Today is Election Day. I hope you all were able to vote. More on that later... for now, here's what's coming up with CCM this week!
Come join us for our regular weekly fellowship dinner & program this Wednesday at 6:30. Ali is cooking for us, and in a little post-Halloween spookiness, Kevin is putting together a program about those renegade angels... demons! Come learn a little about the creepier side of our faith. It should be interesting!
The "Tea @ 10" discussion group is meeting in Starbucks at 10pm. Anyone is welcome to join, and bring your questions about the Catholic faith. Also a note: due to an Education Vicariate meeting in Hickory, I will be out of my office all day on Thursday.
Come join us for our Bible Study at 3pm, followed by Eucharistic Adoration in our chapel at 4pm.
This Saturday is our Habitat For Humanity work day! If you have already contacted Kaitlyn Conger about going, she will soon be sending you information about what time to meet. (We don't usually know exactly where the work site is until a few days before hand, so that impacts how early we will need to meet to leave campus). If you have not already sent your intent to go to Kaitlyn, please do so ASAP! Her email is firstname.lastname@example.org or you can find her on Facebook.
Rosary at 7:00pm. Mass at 7:30pm.
THE CITY OF GOD...
St. Augustine of Hippo wrote his masterpiece (one of many masterpieces, I may add), City of God, in the early fifth century. He wrote this work to explain Christianity's relationship not only with competing religions and philosophies, but with the Roman empire, as well. It is perhaps the earliest work that tackles the subject of how the church should relate to the state. In that work, St. Augustine argues that it does not really matter what form of government man lives under, so long as that government does not force him into iniquity.
What does Augustine mean by that? Aren't some forms of government better than others? Well, sure. But it is important to remember that the Catholic Church does not endorse any one particular form of government. The Church allows for people to live in a democracy, under a monarchy, in a federal republic, a tribal system, and many other forms of government. One can argue that certain types of government are better economically, or socially, etc., but these are questions for lay people to decide. In terms of the Christian faith, St. Augustine says any of these are fine, so long as none of them force man "into iniquity." That is, no form of human government should force a man to live in sin.
This is, in Augustine's view, the exact opposite of government's purpose. Government, according to his treatise, is aimed primarily at the common good. The Catechism of the Catholic Church, quoting from the Second Vatican Council, tells us that the common good is "the sum total of social conditions which allow people, either as groups or as individuals, to reach their fulfillment more fully and more easily" (CCC 1906). The Catechism then goes on to identify three elements of the common good: respect for the human person, social well-being and development, and peace. "It is the role of the state to defend and promote the common good of civil society" (CCC 1910). Finally, "the common good is always oriented towards the progress of persons: 'The order of things must be subordinate to the order of persons, and not the other way around.' This order is founded on truth, built up in justice, and animated by love" (CCC 1912).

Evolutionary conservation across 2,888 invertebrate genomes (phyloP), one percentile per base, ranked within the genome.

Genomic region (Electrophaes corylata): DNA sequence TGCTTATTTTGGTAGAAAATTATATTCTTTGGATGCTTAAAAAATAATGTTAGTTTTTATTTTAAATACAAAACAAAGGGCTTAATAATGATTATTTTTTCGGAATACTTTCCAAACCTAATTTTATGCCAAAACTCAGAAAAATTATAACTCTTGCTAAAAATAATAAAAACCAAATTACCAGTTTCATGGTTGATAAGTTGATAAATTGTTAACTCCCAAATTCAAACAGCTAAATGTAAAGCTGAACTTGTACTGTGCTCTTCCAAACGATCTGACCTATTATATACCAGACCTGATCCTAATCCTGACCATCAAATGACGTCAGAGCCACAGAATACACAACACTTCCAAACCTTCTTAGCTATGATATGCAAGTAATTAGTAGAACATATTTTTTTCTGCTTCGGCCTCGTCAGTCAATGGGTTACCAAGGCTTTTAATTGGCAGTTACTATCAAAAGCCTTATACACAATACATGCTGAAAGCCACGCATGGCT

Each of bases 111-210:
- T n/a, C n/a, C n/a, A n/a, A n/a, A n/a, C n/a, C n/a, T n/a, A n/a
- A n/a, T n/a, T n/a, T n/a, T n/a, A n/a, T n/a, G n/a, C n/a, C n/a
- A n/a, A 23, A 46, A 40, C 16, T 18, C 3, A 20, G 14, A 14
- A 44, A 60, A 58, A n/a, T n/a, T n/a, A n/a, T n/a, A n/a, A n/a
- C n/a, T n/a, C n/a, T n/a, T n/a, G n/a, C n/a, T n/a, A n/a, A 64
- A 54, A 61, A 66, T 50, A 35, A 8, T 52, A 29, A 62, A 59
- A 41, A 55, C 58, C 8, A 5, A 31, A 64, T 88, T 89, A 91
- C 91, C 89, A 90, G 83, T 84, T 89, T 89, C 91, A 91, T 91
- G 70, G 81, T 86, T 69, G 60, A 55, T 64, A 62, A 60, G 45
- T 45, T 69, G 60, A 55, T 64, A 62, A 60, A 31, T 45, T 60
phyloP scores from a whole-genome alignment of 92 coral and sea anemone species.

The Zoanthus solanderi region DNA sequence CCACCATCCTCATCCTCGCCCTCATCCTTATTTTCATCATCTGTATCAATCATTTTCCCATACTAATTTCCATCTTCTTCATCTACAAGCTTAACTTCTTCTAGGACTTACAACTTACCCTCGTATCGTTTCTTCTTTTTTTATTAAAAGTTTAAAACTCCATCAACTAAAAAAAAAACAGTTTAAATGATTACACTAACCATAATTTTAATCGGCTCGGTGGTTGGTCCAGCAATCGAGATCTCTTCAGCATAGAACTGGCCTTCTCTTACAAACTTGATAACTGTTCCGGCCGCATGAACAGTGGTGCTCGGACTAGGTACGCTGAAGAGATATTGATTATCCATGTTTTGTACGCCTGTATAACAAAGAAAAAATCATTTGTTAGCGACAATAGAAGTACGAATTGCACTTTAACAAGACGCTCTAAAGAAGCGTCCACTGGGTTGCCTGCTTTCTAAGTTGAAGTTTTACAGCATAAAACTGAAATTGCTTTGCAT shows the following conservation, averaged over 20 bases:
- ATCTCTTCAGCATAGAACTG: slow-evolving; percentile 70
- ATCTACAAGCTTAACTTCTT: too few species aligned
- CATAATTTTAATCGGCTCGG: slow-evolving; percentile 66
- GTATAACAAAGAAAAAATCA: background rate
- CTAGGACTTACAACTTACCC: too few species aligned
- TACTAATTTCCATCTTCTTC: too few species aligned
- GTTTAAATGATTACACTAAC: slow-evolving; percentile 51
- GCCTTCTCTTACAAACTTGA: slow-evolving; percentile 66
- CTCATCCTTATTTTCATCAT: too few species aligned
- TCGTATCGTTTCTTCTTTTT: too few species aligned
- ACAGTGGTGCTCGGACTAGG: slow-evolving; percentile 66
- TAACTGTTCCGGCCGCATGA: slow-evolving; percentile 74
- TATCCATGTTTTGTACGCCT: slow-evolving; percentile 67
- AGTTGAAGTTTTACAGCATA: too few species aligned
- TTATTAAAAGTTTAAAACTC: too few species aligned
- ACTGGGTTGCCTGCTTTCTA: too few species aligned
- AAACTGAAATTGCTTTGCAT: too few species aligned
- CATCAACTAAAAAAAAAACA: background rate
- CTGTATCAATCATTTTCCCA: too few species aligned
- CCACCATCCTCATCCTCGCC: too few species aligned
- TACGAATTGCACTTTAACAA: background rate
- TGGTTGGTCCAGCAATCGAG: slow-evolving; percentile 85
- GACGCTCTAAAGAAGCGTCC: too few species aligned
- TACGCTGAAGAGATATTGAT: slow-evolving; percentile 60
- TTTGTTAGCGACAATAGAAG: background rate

So in a just society, persons come before things. And the common good helps those persons to reach their fulfillment. Now human persons have certain needs that need to be met; food, water, hygiene, education, etc. A just society should allow people to acquire those things. But these essentials are there in order that we may more easily pursue our fulfillment. The ultimate end of man, our purpose in life, is to be holy so that we may share eternity with our Creator. A just society is one in which each individual is allowed to better himself and grow in holiness.
This does not mean that human governments should necessarily outlaw everything that is immoral and damaging to a man's soul. Even St. Augustine saw that this would be foolish. He makes the point that making everything that is a sin punishable by law would place an unduly heavy burden on people. Only those sinful things which are especially damaging to the social order should be outlawed (things like murder and theft, etc.).
But the flip side of this is that human government should NOT in any way, through its laws and precepts, inhibit men from living good moral lives. Human government should never force its citizens to cooperate in sinful actions, to act against their consciences, or otherwise prohibit people from following the good. Such a government would stymie moral growth and development, and do harm to the common good.
I thought about St. Augustine and his City of God today when I read this quotation from one of our Founding Fathers, Thomas Jefferson. "A wise and frugal government, which shall restrain men from injuring one another, which shall leave them otherwise free to regulate their own pursuits of industry and improvement, and shall not take from the mouth of labor and bread it has earned. This is the sum of good government." I thought about St. Augustine today in the voting booth as I cast my ballot.
I know most students reading this will have already voted by absentee ballot. I just want to say to you, no matter how the election turns out, to please do your best, throughout your lives, to do what you can to help form and sustain a just society in our country. At the end of the day, your job is not to be a good Republican or a good Democrat. It's not even to be a good American. Your job is simply to be good. Let's pray for our government leaders, that they may help to create a society that helps people achieve the good.